With Freddy ready to rip my heart out, I’d send him what he seems to be lacking: Peace, love and compassion. I’d send it from my heart, with empathy, and suddenly he’d change into something much less frightful, and much more loving — like a little kid, who needs a hug.

By seeing this process happen in the lucid dream, you realize an important lesson: The dream figure responds to your reactive thoughts and feelings, which shows that it’s a product of your mind. If you respond fearfully, then it becomes more powerful and scary. But if you respond thoughtfully with what it lacks, then it becomes more friendly and approachable. Now, it’s true that you can run from Freddy Krueger. But you know what? He (or the issue he represents) will return in a later dream, hoping that you can resolve it.

And yes, in a lucid dream, you can fight Freddy Krueger. You can shoot fireballs at him, have buildings fall on him and try to kill him. But what good is fighting Freddy Krueger? He’ll return in a later dream, in the hopes that you can resolve this issue.

Incredibly, if you send an aggressive dream figure complete acceptance, you’ll watch as it shrinks down and explodes into light energy, which returns to you. In dreams, you’re the “projector,” and the dream figures and objects are the projections of your mind. But when you accept them, their energy returns to you, their source. 

Working on lucid dreams has clearly shown me that Carl Jung was right to suggest that, in some dreams, we meet “The Shadow,” or the denied, ignored, repressed aspects of the self. Normally, The Shadow is in a shadow’s position, which is behind us, because we refuse to look at it. But when we finally see The Shadow, we have a chance to resolve its energy. Lucid dreaming offers a key to understanding The Shadow within yourself — and resolving it to retrieve your lost energy.

Charlie Morley, lucid dreaming teacher and author of numerous lucid dreaming books, including Dreams of Awakening: Here are my options. Number one: Wake up. In a lucid dream, you can kind of wake yourself automatically. As anyone who’s had a nightmare and tried to wake themselves up will know, it can be tough, but eventually, you can do it and bust out of the nightmare. That’s option one. If you do that, that’s okay, but then the thing that Freddy Krueger represents is still there; still in your mind. That’s okay, but I wouldn’t advise it.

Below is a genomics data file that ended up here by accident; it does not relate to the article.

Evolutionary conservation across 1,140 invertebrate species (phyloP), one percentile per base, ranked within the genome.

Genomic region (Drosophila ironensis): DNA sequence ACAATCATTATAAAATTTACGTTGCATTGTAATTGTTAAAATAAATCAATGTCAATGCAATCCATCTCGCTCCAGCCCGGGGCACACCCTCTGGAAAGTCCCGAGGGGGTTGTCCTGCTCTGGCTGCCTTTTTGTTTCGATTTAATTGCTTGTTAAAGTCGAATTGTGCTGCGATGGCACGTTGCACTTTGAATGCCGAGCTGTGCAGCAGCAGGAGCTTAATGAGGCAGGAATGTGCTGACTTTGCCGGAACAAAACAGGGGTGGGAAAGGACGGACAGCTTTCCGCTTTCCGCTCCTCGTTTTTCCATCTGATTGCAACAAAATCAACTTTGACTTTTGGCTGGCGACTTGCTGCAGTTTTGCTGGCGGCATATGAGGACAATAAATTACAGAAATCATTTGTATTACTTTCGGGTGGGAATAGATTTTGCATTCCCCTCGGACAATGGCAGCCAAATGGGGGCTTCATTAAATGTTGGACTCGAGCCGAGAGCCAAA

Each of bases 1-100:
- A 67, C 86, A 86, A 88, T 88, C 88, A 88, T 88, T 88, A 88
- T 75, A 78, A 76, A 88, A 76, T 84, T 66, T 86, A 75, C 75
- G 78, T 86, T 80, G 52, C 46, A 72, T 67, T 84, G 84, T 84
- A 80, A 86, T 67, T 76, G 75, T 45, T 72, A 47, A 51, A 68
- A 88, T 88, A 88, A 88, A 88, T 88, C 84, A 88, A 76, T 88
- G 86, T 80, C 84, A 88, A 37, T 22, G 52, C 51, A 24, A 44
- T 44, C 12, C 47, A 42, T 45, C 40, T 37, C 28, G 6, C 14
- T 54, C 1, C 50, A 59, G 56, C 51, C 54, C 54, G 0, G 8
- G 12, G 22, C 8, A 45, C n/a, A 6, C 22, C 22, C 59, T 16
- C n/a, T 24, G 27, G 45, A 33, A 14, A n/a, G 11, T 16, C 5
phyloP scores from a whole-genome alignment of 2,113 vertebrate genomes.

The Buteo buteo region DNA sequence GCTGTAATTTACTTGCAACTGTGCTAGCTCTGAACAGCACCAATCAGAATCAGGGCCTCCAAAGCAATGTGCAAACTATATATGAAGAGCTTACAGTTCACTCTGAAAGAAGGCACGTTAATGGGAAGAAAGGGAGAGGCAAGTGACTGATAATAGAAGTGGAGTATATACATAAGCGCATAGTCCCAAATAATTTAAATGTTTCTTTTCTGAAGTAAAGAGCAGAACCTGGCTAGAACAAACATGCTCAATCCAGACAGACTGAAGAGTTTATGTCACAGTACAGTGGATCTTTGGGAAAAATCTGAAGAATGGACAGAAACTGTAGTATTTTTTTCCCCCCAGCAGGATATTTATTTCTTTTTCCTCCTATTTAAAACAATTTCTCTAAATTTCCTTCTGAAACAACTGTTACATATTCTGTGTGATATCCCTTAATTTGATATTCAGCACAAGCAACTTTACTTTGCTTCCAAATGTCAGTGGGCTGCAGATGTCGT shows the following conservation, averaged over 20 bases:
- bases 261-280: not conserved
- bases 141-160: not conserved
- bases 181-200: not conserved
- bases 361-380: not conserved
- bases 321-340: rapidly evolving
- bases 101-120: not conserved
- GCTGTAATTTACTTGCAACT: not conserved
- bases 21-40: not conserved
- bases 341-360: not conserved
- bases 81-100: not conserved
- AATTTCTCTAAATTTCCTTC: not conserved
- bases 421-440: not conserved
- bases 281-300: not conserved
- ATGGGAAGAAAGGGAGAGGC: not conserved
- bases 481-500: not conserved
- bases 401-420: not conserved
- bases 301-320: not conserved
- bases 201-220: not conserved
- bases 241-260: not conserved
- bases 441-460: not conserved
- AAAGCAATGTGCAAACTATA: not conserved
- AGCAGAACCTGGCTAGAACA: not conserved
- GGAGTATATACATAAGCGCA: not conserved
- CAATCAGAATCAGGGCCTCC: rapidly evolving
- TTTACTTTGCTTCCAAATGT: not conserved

Number two: You get lucid in a dream with Freddy Krueger and you now know that it’s a dream, so because you know that you’re body’s safe and this is all just a three-dimensional virtual reality simulation of your own psychology, you know that Freddy Krueger isn’t real, so he can’t hurt you. Now you can just stay in the dream, knowing that Freddy Krueger isn’t real, and just kind of see what happens. You could maybe even dialogue with him and ask him what he represents. He might say, “I’m a childhood trauma,” or, “I’m your fear of your relationship with your father.” You can get cool insights if you ask the scary thing in the lucid dream what they represent.

The third option would be to get lucid, know that you’re safe, know that it’s all a three-dimensional projection of your mind, know that Freddy Krueger represents some sort of trauma, so then actually move toward Freddy Krueger and hug him. Just like I talked about in my TED Talk, literally embrace Freddy Krueger. You don’t need to know what he represents. You can just show him love through that symbolic kind of embrace, knowing that whatever he is, he’s some part of you that’s fucked up, because Freddy Krueger’s a fucked-up dude. So, he’s some part of you that’s traumatized, some part of you that’s violent, some part of you that’s pissed off.

Or, there’s another option, which is to get lucid in a dream where there’s not Freddy Krueger, and then intentionally call Freddy Krueger into the dream. Now, if you do that, you’re going to need to put your seatbelt on, because you’re literally calling into the dream the embodiment of whatever Freddy Krueger represents — probably some trauma, violence or aggression. But if you do that, and then you hug him, that’s like a fast-track. That’s like, as one therapist said, six years of therapy in one lucid dream, because you’re intentionally calling the traumatized aspect of yourself into the dream, and then embracing it with love, which can be really powerful.

There’s also a level above that, but I wouldn’t advise people do this — this is like an advanced Tibetan Buddhist thing. It would be that if you got lucid in a dream and saw Freddy Krueger, you’d allow Freddy Krueger to kill you, because you’d know that neither Freddy Krueger, the dream, yourself or anything truly exists. So to allow the dream to play out in this violent finale would be to know that the dream has non-existence, yourself has non-existence, Freddy Krueger has non-existence. That would be like a realization of the empty nature of the dream, which is kind of a high philosophical understanding of what the dream is. 

So, yeah, those are the options.